- Many deliveries slated for 2015 pushed back to this year
- Net income for all of 2015 is down 19% from a year earlier
Keppel Corp., the world’s biggest builder of oil rigs, said it stopped work in the fourth quarter on projects for a Brazilian client that is more than a year behind on its bills, and took a S$230 million ($160 million) charge on the delinquent projects.
Sete Brasil Participacoes SA, Keppel’s Brazilian client, is set to discuss later Thursday whether the company should file for bankruptcy protection after plunging oil prices dented demand for its drilling equipment. Construction work on four semi-submersibles ordered by Sete Brasil, which is also embroiled in a corruption probe, progressed by less than 4 percent per quarter last year, Singapore-based Keppel said in a statement Thursday.
"Keppel, being one of the earliest Singapore companies to enter the Brazilian market, has not been spared from this storm," Chief Executive Officer Loh Chin Hua said. "We had taken steps to mitigate our exposure by slowing the construction of Sete’s rigs after payments from our customer ceased over a year ago."
Keppel reported Thursday that fourth-quarter profit fell to S$405 million from S$726 million, as several projects expected to deliver in 2015 were pushed back to this year. Still, that beat the S$392 million average profit forecast in a Bloomberg survey of five analysts. Full-year profit of S$1.53 billion was the company’s lowest in five years.
Keppel and rival Sembcorp Marine Ltd. face the risk of clients asking for further delivery delays and cancellations, and of new orders drying up, as oil prices have fallen below $30 a barrel for the first time in more than a decade.
Keppel shares fell 0.6 percent Thursday to S$4.80 before the earnings announcement. The stock is down 26 percent since the beginning of the year, making it the third-worst performer on the Straits Times Index, which has fallen 12 percent. Sembcorp Marine shares rose 1 percent Thursday to S$1.50 and are down 14 percent so far this year.
Sete Brasil hasn’t paid Keppel and Sembcorp Marine since November 2014, putting at risk $10.5 billion of orders placed with the two companies. The Brazilian company ordered six semi-submersibles from Keppel and seven drillships from Sembcorp Marine in 2011 and 2012, about 40 percent of the two companies’ orderbooks, according to Nomura Holdings Inc. and DBS Vickers Securities.
Sete Brasil fell into financial distress after it was unable to secure long-term financing amid allegations of kickbacks to its only client, state-run oil producer Petroleo Brasileiro SA, or Petrobras. Creditors have repeatedly rolled over Sete Brasil’s loans since October 2014 to help it stay afloat, according to people familiar with the matter.
Keppel has already recognized about $1.3 billion in revenue from the orders, Loh said Thursday, while DBS Vickers said in a Jan. 11 report that Sembcorp Marine has recorded around S$2.5 billion. If Sete Brasil files for bankruptcy, the Singaporean rig builders probably will need to revise their revenues and take impairment charges, DBS Vickers said.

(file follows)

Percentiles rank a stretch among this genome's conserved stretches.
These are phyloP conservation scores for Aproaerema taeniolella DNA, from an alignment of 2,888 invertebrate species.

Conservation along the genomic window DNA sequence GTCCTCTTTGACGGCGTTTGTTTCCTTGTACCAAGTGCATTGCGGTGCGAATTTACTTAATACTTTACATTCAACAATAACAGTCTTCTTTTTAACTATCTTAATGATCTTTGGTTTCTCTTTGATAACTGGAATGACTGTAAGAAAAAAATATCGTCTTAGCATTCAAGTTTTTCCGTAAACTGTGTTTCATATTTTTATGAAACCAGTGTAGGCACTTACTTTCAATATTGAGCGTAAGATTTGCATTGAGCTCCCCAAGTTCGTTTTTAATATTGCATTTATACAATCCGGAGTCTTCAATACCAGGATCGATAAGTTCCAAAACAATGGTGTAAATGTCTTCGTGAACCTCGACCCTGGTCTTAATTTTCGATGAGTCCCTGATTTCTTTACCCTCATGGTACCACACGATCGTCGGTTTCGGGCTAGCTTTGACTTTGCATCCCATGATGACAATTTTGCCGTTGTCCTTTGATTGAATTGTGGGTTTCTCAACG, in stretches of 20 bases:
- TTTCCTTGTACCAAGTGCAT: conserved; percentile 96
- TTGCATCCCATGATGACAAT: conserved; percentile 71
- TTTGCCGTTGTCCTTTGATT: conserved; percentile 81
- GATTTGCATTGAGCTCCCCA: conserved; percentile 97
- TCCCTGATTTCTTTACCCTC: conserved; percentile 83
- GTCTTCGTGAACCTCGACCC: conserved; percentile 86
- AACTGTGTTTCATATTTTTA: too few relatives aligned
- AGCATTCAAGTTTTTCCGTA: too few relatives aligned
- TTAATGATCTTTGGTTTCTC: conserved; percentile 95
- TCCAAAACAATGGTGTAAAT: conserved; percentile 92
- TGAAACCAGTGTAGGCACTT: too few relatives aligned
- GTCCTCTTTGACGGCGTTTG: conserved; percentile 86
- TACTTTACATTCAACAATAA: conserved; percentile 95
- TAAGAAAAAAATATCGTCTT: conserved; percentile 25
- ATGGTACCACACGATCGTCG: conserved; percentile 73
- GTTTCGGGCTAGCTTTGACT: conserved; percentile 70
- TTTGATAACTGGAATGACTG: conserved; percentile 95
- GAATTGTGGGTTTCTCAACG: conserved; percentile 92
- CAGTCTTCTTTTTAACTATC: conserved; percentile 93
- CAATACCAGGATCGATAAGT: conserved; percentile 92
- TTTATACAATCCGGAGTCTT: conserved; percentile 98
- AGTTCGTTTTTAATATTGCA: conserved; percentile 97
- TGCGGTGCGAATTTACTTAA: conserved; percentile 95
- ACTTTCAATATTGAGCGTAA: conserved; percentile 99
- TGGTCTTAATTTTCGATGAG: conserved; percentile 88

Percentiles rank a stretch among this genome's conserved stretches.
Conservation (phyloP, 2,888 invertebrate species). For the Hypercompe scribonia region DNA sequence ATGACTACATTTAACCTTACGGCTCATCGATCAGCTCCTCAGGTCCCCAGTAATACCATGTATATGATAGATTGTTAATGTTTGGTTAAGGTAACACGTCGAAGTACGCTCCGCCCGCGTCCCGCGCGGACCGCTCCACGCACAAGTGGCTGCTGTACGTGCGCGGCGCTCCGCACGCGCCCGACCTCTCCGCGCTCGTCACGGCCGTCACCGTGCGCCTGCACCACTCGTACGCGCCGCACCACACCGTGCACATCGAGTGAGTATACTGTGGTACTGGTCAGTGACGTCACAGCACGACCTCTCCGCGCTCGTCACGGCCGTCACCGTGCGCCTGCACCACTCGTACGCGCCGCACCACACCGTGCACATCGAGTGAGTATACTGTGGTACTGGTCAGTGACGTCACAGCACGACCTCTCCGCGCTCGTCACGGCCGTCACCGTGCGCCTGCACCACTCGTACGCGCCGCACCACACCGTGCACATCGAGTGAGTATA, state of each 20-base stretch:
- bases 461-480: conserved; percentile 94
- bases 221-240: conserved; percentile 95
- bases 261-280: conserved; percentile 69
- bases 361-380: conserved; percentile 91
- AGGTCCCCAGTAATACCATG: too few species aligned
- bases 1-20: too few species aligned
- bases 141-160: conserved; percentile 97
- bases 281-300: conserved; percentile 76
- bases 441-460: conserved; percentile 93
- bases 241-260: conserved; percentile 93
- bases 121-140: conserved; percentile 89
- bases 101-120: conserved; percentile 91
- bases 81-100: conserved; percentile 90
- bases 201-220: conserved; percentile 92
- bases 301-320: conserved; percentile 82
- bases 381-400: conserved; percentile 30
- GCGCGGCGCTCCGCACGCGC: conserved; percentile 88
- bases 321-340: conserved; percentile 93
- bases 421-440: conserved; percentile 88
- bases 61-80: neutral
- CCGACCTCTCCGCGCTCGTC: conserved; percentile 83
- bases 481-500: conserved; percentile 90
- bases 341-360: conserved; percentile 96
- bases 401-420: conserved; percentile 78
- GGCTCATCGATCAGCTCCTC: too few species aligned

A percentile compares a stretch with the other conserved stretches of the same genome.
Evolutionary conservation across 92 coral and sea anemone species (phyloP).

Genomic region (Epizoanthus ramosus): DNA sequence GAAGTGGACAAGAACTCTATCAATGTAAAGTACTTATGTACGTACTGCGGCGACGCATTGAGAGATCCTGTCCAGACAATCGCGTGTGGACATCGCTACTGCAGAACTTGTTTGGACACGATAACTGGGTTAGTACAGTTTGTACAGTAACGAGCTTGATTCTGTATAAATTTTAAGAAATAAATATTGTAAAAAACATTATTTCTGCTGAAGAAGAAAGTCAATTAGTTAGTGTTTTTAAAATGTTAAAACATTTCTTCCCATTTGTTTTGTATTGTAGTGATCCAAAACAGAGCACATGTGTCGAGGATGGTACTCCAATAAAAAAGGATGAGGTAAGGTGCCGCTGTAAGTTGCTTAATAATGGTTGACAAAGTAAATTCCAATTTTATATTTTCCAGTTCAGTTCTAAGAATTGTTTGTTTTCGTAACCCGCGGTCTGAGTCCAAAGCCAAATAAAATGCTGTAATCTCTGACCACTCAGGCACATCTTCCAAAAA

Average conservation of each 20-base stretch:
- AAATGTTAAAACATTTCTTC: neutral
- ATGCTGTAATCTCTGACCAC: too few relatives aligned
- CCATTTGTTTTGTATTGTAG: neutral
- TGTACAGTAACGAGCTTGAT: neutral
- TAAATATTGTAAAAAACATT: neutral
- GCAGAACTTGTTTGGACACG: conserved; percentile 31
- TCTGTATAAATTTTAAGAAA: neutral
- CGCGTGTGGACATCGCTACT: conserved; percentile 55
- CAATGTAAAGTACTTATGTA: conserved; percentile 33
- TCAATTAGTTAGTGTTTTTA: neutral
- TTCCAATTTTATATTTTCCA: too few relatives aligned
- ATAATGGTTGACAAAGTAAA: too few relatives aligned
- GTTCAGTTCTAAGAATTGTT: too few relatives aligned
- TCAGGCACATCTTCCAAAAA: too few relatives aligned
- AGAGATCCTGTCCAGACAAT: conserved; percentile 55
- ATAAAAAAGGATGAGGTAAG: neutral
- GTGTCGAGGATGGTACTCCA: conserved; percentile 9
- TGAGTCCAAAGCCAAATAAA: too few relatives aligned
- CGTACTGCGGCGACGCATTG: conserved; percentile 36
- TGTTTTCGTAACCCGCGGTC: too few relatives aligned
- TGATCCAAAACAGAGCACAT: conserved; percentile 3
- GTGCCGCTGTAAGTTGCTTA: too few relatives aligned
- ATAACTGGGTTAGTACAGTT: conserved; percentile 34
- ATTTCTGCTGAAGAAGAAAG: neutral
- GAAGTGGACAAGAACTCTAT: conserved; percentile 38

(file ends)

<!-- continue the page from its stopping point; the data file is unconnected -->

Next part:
Loh noted the difficult macro environment facing Keppel, with oil prices and the Chinese stock market falling. While he expressed confidence that China will right itself and said he doesn’t see a high risk of further cancellations, he said Keppel must "plan for a longer winter."
Loh dwelt at length at the troubles in Brazil, saying Keppel had drastically slowed work on Sete’s projects in 2015 and stopped it entirely by the end of the year.
"We understand that Sete’s board will soon be meeting to discuss future plans for the company," Loh said. "It remains unclear when a final decision will be taken. Until we hear from Sete officially and the situation and options available to us become clearer, the above measures, in our opinion, are sound and adequate."
About 70 percent of Keppel’s and Sembcorp Marine’s orderbooks are at risk of being canceled, according to Macquarie. Besides the projects for Brazil, another 30 percent of their orders are “speculative builds” for which customers haven’t lined up jobs upon delivery, raising the odds the orders will be delayed or canceled, the brokerage said.
Keppel said Thursday it received total orders of S$1.8 billion last year and has a total orderbook of $9 billion. The company, which said it has shed 6,000 permanent staff and 7,900 subcontract staff over the past year, said it expects to deliver 25 newbuildings in 2015 and its yards will remain busy for the rest of this year.
Sete Brasil is among more than a dozen companies crippled by the 22-month Petrobras corruption probe, whose impact in Asia is being felt beyond the Singapore yards. Japan’s Kawasaki Heavy Industries Ltd. said Jan. 14 it will book a charge of 22.1 billion yen ($189 million) and expects to cut forecasts for this fiscal year. Its Brazilian venture hasn’t been paid in more than a year because of the corruption issues, the Japanese company said.
Mitsubishi Heavy Industries Ltd. is among five companies that will give up a 30 percent stake in a Brazilian venture building vessels for Petrobras, the Nikkei reported earlier this month, without citing anyone.